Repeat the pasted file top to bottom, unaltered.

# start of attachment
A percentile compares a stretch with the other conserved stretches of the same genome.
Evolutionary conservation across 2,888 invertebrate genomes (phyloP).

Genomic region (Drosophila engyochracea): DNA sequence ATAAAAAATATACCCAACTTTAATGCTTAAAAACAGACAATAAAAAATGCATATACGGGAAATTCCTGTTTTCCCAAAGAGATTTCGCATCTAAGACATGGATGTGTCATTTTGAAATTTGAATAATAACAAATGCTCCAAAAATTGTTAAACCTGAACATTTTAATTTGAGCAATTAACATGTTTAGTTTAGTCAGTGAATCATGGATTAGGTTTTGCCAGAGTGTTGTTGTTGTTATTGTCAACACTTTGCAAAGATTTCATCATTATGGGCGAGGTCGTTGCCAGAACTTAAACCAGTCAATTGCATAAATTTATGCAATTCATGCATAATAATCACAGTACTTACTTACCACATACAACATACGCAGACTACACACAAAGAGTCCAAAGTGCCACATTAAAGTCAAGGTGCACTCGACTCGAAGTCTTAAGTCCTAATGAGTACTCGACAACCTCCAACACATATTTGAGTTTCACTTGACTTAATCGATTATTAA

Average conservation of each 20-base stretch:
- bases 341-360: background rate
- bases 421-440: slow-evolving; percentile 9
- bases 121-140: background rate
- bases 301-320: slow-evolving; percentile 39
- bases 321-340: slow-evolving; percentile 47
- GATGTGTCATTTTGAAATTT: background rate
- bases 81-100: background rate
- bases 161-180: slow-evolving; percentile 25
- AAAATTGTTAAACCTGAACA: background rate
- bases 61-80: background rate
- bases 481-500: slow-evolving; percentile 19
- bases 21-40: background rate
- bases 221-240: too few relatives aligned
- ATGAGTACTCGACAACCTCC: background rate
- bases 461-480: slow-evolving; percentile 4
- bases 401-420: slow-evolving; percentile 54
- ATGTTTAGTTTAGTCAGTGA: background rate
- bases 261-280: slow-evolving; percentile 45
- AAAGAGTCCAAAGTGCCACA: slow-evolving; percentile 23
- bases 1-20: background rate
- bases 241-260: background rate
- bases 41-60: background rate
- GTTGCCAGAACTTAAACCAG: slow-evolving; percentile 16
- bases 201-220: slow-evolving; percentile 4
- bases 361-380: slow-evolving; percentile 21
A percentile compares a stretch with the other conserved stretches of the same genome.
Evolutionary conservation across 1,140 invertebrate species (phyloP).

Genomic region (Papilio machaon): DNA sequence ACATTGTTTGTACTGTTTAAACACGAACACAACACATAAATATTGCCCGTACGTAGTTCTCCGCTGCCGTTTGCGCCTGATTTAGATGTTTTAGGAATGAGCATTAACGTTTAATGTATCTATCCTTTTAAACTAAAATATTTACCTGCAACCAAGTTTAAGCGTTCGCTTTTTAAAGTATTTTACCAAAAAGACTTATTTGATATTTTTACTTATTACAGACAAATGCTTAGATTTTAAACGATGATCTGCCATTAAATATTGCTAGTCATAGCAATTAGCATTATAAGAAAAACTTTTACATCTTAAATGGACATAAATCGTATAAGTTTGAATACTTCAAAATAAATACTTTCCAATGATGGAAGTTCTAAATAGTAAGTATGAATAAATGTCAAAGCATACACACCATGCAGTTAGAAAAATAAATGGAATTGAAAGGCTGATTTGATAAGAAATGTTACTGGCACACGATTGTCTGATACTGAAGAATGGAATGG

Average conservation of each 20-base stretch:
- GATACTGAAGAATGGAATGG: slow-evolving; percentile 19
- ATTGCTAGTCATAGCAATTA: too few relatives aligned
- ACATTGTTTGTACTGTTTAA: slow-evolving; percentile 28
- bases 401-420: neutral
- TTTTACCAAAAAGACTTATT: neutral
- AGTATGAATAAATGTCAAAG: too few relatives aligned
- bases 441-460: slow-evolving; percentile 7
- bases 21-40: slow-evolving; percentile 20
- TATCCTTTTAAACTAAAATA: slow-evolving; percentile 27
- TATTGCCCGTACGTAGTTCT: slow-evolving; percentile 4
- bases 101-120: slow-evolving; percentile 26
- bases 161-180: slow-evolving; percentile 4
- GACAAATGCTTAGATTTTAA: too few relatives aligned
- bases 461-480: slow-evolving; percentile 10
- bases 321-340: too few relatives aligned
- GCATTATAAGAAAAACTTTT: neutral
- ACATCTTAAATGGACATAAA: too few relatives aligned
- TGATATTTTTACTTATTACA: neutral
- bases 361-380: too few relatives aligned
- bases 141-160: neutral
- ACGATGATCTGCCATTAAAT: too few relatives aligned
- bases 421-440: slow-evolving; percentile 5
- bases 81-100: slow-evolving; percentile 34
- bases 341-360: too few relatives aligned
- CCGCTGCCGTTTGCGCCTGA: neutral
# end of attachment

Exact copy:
A percentile compares a stretch with the other conserved stretches of the same genome.
Evolutionary conservation across 2,888 invertebrate genomes (phyloP).

Genomic region (Drosophila engyochracea): DNA sequence ATAAAAAATATACCCAACTTTAATGCTTAAAAACAGACAATAAAAAATGCATATACGGGAAATTCCTGTTTTCCCAAAGAGATTTCGCATCTAAGACATGGATGTGTCATTTTGAAATTTGAATAATAACAAATGCTCCAAAAATTGTTAAACCTGAACATTTTAATTTGAGCAATTAACATGTTTAGTTTAGTCAGTGAATCATGGATTAGGTTTTGCCAGAGTGTTGTTGTTGTTATTGTCAACACTTTGCAAAGATTTCATCATTATGGGCGAGGTCGTTGCCAGAACTTAAACCAGTCAATTGCATAAATTTATGCAATTCATGCATAATAATCACAGTACTTACTTACCACATACAACATACGCAGACTACACACAAAGAGTCCAAAGTGCCACATTAAAGTCAAGGTGCACTCGACTCGAAGTCTTAAGTCCTAATGAGTACTCGACAACCTCCAACACATATTTGAGTTTCACTTGACTTAATCGATTATTAA

Average conservation of each 20-base stretch:
- bases 341-360: background rate
- bases 421-440: slow-evolving; percentile 9
- bases 121-140: background rate
- bases 301-320: slow-evolving; percentile 39
- bases 321-340: slow-evolving; percentile 47
- GATGTGTCATTTTGAAATTT: background rate
- bases 81-100: background rate
- bases 161-180: slow-evolving; percentile 25
- AAAATTGTTAAACCTGAACA: background rate
- bases 61-80: background rate
- bases 481-500: slow-evolving; percentile 19
- bases 21-40: background rate
- bases 221-240: too few relatives aligned
- ATGAGTACTCGACAACCTCC: background rate
- bases 461-480: slow-evolving; percentile 4
- bases 401-420: slow-evolving; percentile 54
- ATGTTTAGTTTAGTCAGTGA: background rate
- bases 261-280: slow-evolving; percentile 45
- AAAGAGTCCAAAGTGCCACA: slow-evolving; percentile 23
- bases 1-20: background rate
- bases 241-260: background rate
- bases 41-60: background rate
- GTTGCCAGAACTTAAACCAG: slow-evolving; percentile 16
- bases 201-220: slow-evolving; percentile 4
- bases 361-380: slow-evolving; percentile 21
A percentile compares a stretch with the other conserved stretches of the same genome.
Evolutionary conservation across 1,140 invertebrate species (phyloP).

Genomic region (Papilio machaon): DNA sequence ACATTGTTTGTACTGTTTAAACACGAACACAACACATAAATATTGCCCGTACGTAGTTCTCCGCTGCCGTTTGCGCCTGATTTAGATGTTTTAGGAATGAGCATTAACGTTTAATGTATCTATCCTTTTAAACTAAAATATTTACCTGCAACCAAGTTTAAGCGTTCGCTTTTTAAAGTATTTTACCAAAAAGACTTATTTGATATTTTTACTTATTACAGACAAATGCTTAGATTTTAAACGATGATCTGCCATTAAATATTGCTAGTCATAGCAATTAGCATTATAAGAAAAACTTTTACATCTTAAATGGACATAAATCGTATAAGTTTGAATACTTCAAAATAAATACTTTCCAATGATGGAAGTTCTAAATAGTAAGTATGAATAAATGTCAAAGCATACACACCATGCAGTTAGAAAAATAAATGGAATTGAAAGGCTGATTTGATAAGAAATGTTACTGGCACACGATTGTCTGATACTGAAGAATGGAATGG

Average conservation of each 20-base stretch:
- GATACTGAAGAATGGAATGG: slow-evolving; percentile 19
- ATTGCTAGTCATAGCAATTA: too few relatives aligned
- ACATTGTTTGTACTGTTTAA: slow-evolving; percentile 28
- bases 401-420: neutral
- TTTTACCAAAAAGACTTATT: neutral
- AGTATGAATAAATGTCAAAG: too few relatives aligned
- bases 441-460: slow-evolving; percentile 7
- bases 21-40: slow-evolving; percentile 20
- TATCCTTTTAAACTAAAATA: slow-evolving; percentile 27
- TATTGCCCGTACGTAGTTCT: slow-evolving; percentile 4
- bases 101-120: slow-evolving; percentile 26
- bases 161-180: slow-evolving; percentile 4
- GACAAATGCTTAGATTTTAA: too few relatives aligned
- bases 461-480: slow-evolving; percentile 10
- bases 321-340: too few relatives aligned
- GCATTATAAGAAAAACTTTT: neutral
- ACATCTTAAATGGACATAAA: too few relatives aligned
- TGATATTTTTACTTATTACA: neutral
- bases 361-380: too few relatives aligned
- bases 141-160: neutral
- ACGATGATCTGCCATTAAAT: too few relatives aligned
- bases 421-440: slow-evolving; percentile 5
- bases 81-100: slow-evolving; percentile 34
- bases 341-360: too few relatives aligned
- CCGCTGCCGTTTGCGCCTGA: neutral